Local Hero: Baker/Bakery

An Interview with Sarah Ciccotello, Founder/Co-Owner

Photos by Stephanie Cameron

A variety of pastries at The Burque Bakehouse.

Whats a quick version of your bio for readers?

There’s probably flour in my hair and dough under my nails. A great day off involves putzing around thrift stores and chips and salsa. I keep bees, love candy, and count the days till Christmas. Oh yeah, I studied history and language at the University of New Mexico, attended the culinary program at Central New Mexico Community College, and studied bread and pastry at the San Francisco Baking Institute. I’ve also worked the ovens at Los Poblanos, The Compound, and Slate Street Cafe.

As a small-batch bakery, you often sell out of your most coveted baked goods. How do you handle distraught customers? Do you have a most popular item? At the risk of inviting others to fall for our lesser-known favorites, what do you think more customers would enjoy if they tried it?

Each week we are cranking out more pastry and bread than we ever have before. I’m thrilled that Albuquerque is into what we are making. When you decide to visit our shop, you are supporting the idea behind the Bakehouse, a place where people can make food and bake for a living with humanity. We are committed to using local, organic, and sustainable ingredients when possible, while remaining accessible to most people. It is not convenience food. For something that can be eaten so quickly and appear so simple, a lot of time, thought, and care is behind it.

I’m always going to advocate for the classic butter croissant. That’s how this whole experiment of The Burque Bakehouse started. It’s not as flashy or exciting as one of our seasonal items, so it often gets overlooked. A good croissant should make a beautiful mess as flaky shards of outer layers reveal the soft, buttery honeycomb underneath. It should taste and smell of good butter. We start with great ingredients, and we take a lot of care in building flavor over time. Our croissant is handcrafted over three days, and I’m very proud to say it’s not plain at all.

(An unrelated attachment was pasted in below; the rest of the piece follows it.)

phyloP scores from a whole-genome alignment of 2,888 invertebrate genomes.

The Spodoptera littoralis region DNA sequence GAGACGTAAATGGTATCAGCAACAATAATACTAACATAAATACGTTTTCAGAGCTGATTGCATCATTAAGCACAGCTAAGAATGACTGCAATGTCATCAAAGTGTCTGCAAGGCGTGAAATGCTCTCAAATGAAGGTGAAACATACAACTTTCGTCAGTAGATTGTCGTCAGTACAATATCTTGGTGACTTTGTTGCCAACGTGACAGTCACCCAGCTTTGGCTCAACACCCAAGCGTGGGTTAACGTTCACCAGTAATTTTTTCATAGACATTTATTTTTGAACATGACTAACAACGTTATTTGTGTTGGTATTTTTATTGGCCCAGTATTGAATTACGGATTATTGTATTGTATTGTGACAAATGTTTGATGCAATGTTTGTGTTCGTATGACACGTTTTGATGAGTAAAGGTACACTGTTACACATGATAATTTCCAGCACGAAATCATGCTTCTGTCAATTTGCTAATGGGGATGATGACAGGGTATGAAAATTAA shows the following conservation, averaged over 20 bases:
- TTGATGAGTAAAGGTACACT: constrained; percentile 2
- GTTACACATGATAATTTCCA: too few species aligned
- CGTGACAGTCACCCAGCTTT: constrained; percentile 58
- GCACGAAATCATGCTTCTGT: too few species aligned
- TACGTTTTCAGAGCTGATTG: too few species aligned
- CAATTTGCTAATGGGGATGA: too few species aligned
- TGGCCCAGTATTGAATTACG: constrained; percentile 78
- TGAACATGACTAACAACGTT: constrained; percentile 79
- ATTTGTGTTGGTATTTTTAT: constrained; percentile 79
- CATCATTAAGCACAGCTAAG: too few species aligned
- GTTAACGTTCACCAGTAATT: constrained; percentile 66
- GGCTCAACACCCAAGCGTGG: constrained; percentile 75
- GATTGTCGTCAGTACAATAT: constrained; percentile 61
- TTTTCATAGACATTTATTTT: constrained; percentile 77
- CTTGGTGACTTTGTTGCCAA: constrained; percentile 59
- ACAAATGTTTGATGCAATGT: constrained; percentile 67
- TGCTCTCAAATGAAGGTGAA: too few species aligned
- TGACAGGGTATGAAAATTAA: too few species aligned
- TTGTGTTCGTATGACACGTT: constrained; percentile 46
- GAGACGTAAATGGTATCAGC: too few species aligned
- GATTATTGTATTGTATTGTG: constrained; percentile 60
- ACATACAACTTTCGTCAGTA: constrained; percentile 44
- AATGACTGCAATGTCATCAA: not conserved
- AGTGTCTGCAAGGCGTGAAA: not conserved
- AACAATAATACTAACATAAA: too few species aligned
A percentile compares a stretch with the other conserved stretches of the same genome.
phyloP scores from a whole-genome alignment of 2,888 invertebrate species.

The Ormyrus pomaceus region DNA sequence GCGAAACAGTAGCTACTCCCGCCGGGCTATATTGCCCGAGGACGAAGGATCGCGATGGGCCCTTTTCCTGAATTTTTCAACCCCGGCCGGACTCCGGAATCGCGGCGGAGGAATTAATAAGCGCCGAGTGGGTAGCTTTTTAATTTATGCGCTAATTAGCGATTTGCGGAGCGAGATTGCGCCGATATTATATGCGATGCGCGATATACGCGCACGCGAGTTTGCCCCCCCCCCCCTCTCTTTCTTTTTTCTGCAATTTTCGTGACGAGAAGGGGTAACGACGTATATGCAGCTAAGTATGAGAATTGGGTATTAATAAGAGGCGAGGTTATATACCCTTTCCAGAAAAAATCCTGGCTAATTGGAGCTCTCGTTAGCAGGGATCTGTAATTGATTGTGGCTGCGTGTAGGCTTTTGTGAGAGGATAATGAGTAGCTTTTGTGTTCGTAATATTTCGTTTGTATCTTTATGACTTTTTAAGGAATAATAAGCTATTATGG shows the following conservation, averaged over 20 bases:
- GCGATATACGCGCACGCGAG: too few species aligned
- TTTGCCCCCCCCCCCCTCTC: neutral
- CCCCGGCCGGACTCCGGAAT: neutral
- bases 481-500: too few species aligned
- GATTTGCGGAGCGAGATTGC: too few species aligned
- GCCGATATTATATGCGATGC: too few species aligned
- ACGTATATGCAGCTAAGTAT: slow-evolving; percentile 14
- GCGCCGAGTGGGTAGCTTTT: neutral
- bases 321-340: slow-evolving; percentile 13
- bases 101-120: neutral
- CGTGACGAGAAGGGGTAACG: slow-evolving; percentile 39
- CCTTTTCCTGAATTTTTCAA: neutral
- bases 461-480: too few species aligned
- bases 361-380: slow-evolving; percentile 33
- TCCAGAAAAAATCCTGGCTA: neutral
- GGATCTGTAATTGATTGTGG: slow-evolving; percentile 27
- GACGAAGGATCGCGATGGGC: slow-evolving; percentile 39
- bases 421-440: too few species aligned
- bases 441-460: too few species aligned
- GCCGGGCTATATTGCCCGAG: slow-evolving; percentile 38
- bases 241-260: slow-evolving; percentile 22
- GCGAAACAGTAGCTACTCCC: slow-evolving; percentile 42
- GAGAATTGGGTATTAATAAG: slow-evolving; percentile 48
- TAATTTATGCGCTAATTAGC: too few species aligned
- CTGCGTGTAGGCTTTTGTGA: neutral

Left: Pineapple danish with rum-glazed pineapple. Top right: Sarah Ciccotello of The Burque Bakehouse. Bottom right: Assorted bread.

In addition to a set of standard offerings, you regularly introduce seasonal treats. Can you describe your creative process for varying the menu or recount the origin story for a standout seasonal specials?

I was drawn toward working in restaurants with seasonally based menus. It’s my time as a pastry chef in those kitchens that shines through now. The rhythm of changing things up based on seasons and the anticipation of what fruits and vegetables are coming up adds excitement to the very unromantic side of baking that is methodical, repetitious, and laborious.

I also love to eat and cook, and I surround myself with others who feel similarly. We spend much time at the bakery talking about food—what we’re craving or what we’re making for dinner. The gems end with “Let’s turn that into a croissant!” The Swiss dish raclette, with melted cheese, potatoes, and cornichon, spawned the Potato Danish, and cacio e pepe is the heart of our Piñon, Pecorino, and Black Pepper Sourdough.

​​What is the Bread Lab Collective and what led you to partner with this organization?

Continuing the human tradition of making bread is part of why I’m drawn to baking. I’m fascinated that we humans have been eating bread for thousands of years. It is a staple food, it always has been, and I feel strongly it always should be. When the food system shifted to prioritize convenience, the result was breads that can sit on a grocery store shelf for months. What we sacrificed was nutrition and flavor.

The Burque Bakehouse committed to join the Bread Lab Collective—a group of bakers, millers, plant breeders, teachers, and students across four countries—to bake, sell, and teach about a bread that is “approachable, accessible, and affordable.” The loaf should contain “no more than seven ingredients,” “contain no non-food,” use “at least 60% whole wheat—preferably 100%,” and be “priced under $6.” Our Honey Wheat Pan Bread is 100 percent whole grain and delicious, and it is our version of the collective’s “Approachable Loaf.” We proudly use Mountain Mama Milling whole wheat flour out of southern Colorado, cornmeal from Santa Ana Pueblo, and local honey. 

What is your favorite breakfast?

When most of New Mexico is eating breakfast, I’m usually hours deep into work. That said, the Frontier breakfast burrito smothered in an embarrassing number of ladlefuls of warm green chile salsa from the cauldron is what I crave.

640 Broadway SE, Albuquerque, 505-234-6294,